DUKE PAOA KAHANAMOKU

(1890-1968)
First athlete from Hawai'i to win an Olympic gold medal.
Father of surfing.

Duke Kahanamoku was Hawai'i's first Olympic medalist. He participated in four Olympic Games: 1912 in Stockholm, Sweden (one gold and one silver medal); 1920 in Antwerp, Belgium (two gold medals); 1924 in Paris (one silver medal). Duke won a total of five Olympic medals! He is a member of the Olympic Hall of Fame. At age 42, he retired from competitive swimming.

Duke also won the 100-meter free-style Amateur Athletic Union Outdoor Championships in 1916, 1917 and 1920. A Hawaiian representing the United States, Duke preceded Johnny Weissmuller as "The World's Fastest Swimmer." Duke replaced the outmoded "scissors kick" with his novel "flutter kick."

In Paris at the 1924 Olympics, three of the Kahanamoku brothers qualified for the U.S. Olympic Team - Duke, Sam and David. Duke won a silver medal in the 100-meter free-style swim, and Sam won a bronze medal in the same division.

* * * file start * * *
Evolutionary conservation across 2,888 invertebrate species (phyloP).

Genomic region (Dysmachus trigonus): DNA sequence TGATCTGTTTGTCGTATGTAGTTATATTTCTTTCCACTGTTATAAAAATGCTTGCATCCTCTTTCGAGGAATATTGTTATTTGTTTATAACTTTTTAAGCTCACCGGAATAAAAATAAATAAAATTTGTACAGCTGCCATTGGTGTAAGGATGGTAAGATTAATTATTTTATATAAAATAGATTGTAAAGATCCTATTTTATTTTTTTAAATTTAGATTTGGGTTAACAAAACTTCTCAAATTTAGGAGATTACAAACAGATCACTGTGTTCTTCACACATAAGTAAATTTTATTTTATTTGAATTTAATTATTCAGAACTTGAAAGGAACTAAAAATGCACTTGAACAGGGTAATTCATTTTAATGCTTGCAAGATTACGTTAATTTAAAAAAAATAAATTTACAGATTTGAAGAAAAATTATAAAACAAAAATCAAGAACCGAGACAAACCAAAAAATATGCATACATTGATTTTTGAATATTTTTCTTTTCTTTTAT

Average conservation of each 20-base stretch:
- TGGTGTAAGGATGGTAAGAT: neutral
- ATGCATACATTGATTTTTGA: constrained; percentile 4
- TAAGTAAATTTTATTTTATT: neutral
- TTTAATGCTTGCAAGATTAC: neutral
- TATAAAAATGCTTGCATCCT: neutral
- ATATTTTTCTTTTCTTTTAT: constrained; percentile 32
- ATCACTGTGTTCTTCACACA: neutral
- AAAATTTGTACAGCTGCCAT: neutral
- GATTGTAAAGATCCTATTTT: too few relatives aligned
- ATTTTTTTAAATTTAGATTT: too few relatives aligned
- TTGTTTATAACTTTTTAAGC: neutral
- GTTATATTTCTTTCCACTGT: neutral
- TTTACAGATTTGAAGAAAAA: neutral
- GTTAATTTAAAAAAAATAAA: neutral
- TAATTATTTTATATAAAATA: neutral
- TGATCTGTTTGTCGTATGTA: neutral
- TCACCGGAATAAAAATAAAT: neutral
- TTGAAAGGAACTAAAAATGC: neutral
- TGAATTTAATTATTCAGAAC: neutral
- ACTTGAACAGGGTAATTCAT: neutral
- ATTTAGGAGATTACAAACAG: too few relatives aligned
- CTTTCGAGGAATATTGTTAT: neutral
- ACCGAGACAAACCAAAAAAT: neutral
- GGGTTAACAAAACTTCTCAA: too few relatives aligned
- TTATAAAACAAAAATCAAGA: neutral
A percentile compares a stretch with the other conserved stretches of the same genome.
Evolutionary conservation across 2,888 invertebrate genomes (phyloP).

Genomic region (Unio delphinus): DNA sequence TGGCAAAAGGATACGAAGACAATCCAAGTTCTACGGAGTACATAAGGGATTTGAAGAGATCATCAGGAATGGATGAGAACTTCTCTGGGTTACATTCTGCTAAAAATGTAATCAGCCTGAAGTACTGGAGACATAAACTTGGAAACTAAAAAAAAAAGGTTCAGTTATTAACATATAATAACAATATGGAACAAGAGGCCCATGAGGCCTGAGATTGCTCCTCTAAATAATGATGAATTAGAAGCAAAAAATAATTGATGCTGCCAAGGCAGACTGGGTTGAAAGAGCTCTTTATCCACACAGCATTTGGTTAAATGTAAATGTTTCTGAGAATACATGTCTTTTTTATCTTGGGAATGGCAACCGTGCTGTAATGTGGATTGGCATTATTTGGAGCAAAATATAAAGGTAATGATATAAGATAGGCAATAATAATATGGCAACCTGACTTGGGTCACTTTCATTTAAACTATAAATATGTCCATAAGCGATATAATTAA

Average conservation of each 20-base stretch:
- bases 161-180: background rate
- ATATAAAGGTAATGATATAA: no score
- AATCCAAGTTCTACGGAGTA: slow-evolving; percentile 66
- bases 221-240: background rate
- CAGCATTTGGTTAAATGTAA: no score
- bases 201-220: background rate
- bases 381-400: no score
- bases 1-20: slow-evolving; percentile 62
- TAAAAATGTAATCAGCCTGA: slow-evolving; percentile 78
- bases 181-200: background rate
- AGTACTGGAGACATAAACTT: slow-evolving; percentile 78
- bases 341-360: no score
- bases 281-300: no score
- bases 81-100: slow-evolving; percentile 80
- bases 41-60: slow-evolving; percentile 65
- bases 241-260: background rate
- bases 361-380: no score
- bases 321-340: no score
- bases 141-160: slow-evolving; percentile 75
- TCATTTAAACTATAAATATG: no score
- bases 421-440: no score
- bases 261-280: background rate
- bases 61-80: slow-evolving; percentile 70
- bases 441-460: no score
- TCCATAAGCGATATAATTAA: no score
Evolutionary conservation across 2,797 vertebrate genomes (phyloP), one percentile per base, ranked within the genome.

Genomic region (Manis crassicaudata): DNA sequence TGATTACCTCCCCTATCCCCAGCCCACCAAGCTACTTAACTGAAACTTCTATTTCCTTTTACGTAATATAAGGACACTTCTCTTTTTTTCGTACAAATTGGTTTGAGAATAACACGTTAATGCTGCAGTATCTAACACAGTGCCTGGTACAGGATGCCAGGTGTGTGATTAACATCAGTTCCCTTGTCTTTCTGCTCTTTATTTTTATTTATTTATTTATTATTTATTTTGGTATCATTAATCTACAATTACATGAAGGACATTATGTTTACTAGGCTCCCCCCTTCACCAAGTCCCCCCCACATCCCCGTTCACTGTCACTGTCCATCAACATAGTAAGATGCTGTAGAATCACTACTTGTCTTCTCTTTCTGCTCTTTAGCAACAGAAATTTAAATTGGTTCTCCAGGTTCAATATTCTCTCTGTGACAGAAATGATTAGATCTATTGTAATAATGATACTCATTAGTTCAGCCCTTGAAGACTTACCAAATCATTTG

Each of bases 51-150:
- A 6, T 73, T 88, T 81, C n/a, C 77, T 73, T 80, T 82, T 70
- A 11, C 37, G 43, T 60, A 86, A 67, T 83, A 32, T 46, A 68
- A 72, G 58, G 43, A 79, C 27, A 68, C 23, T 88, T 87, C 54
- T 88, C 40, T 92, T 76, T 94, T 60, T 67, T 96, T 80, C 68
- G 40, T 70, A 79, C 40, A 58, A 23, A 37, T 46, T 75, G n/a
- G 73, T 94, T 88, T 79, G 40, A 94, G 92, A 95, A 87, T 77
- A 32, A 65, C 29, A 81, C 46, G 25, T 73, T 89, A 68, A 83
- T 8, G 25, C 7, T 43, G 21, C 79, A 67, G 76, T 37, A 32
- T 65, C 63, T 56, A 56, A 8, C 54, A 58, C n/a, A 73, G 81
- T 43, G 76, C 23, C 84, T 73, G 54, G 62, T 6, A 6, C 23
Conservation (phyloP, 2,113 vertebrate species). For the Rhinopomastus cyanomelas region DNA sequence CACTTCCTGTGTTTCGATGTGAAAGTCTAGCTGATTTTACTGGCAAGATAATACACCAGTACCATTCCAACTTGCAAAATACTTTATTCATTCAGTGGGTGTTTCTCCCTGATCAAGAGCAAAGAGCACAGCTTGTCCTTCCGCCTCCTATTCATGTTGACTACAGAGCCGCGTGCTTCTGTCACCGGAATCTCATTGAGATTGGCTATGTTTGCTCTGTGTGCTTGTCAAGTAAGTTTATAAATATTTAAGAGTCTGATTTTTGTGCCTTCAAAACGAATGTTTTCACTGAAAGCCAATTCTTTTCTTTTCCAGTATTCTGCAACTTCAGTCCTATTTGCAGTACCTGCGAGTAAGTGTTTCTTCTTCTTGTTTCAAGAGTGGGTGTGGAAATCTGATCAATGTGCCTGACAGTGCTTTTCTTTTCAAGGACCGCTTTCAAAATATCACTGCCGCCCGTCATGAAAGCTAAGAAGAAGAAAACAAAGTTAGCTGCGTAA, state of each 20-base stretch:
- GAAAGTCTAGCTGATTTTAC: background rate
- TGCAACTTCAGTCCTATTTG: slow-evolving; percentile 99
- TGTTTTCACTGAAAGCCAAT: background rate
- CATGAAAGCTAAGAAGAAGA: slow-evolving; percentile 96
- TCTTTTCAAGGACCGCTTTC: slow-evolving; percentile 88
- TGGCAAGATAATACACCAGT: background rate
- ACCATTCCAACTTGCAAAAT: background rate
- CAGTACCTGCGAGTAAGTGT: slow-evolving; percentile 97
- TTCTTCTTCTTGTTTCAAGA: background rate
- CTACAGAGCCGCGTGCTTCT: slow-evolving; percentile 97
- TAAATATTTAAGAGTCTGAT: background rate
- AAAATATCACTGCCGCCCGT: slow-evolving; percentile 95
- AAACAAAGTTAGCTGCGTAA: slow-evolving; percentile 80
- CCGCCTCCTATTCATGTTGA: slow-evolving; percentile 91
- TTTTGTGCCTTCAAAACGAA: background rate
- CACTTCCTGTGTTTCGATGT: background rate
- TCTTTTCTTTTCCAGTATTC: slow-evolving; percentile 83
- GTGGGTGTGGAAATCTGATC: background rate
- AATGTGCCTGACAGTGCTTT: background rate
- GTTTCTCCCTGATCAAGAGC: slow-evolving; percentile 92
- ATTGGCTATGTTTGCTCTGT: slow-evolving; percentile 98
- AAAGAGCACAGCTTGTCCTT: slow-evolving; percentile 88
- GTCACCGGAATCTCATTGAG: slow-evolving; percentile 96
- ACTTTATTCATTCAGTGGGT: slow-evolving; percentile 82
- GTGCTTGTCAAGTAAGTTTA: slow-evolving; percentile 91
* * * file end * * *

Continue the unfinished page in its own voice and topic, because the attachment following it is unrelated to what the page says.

Duke was involved with other sports, as well. In 1908, Duke and his friends organized one of the first amateur surfing clubs, Hui Nalu (Club of the Waves). They discussed the condition of the surf and formulated some of the rules in use today. As a famous swimmer, Duke traveled abroad to teach water-safety methods for the Red Cross. Wherever he traveled, Duke introduced his first love - surfing.



Kahanamoku brothers (left to right):
Bill, Sam, Louis, David, Sargent and Duke.

photo courtesy of Tai Sing Loo, Bishop Museum.

Duke also pioneered tandem surfing (one surfer sitting on the shoulders of another) in 1919. He was the first to wind-surf (to use a sail attached to a surfboard) and the first to wake-surf (on the wake behind a motorboat).

In 1966, Kahanamoku was the first inductee into the Surfing Hall of Fame.

The Girl Scouts of the United States of America was founded on March 12, 1912; the original name was American Girl Guides.


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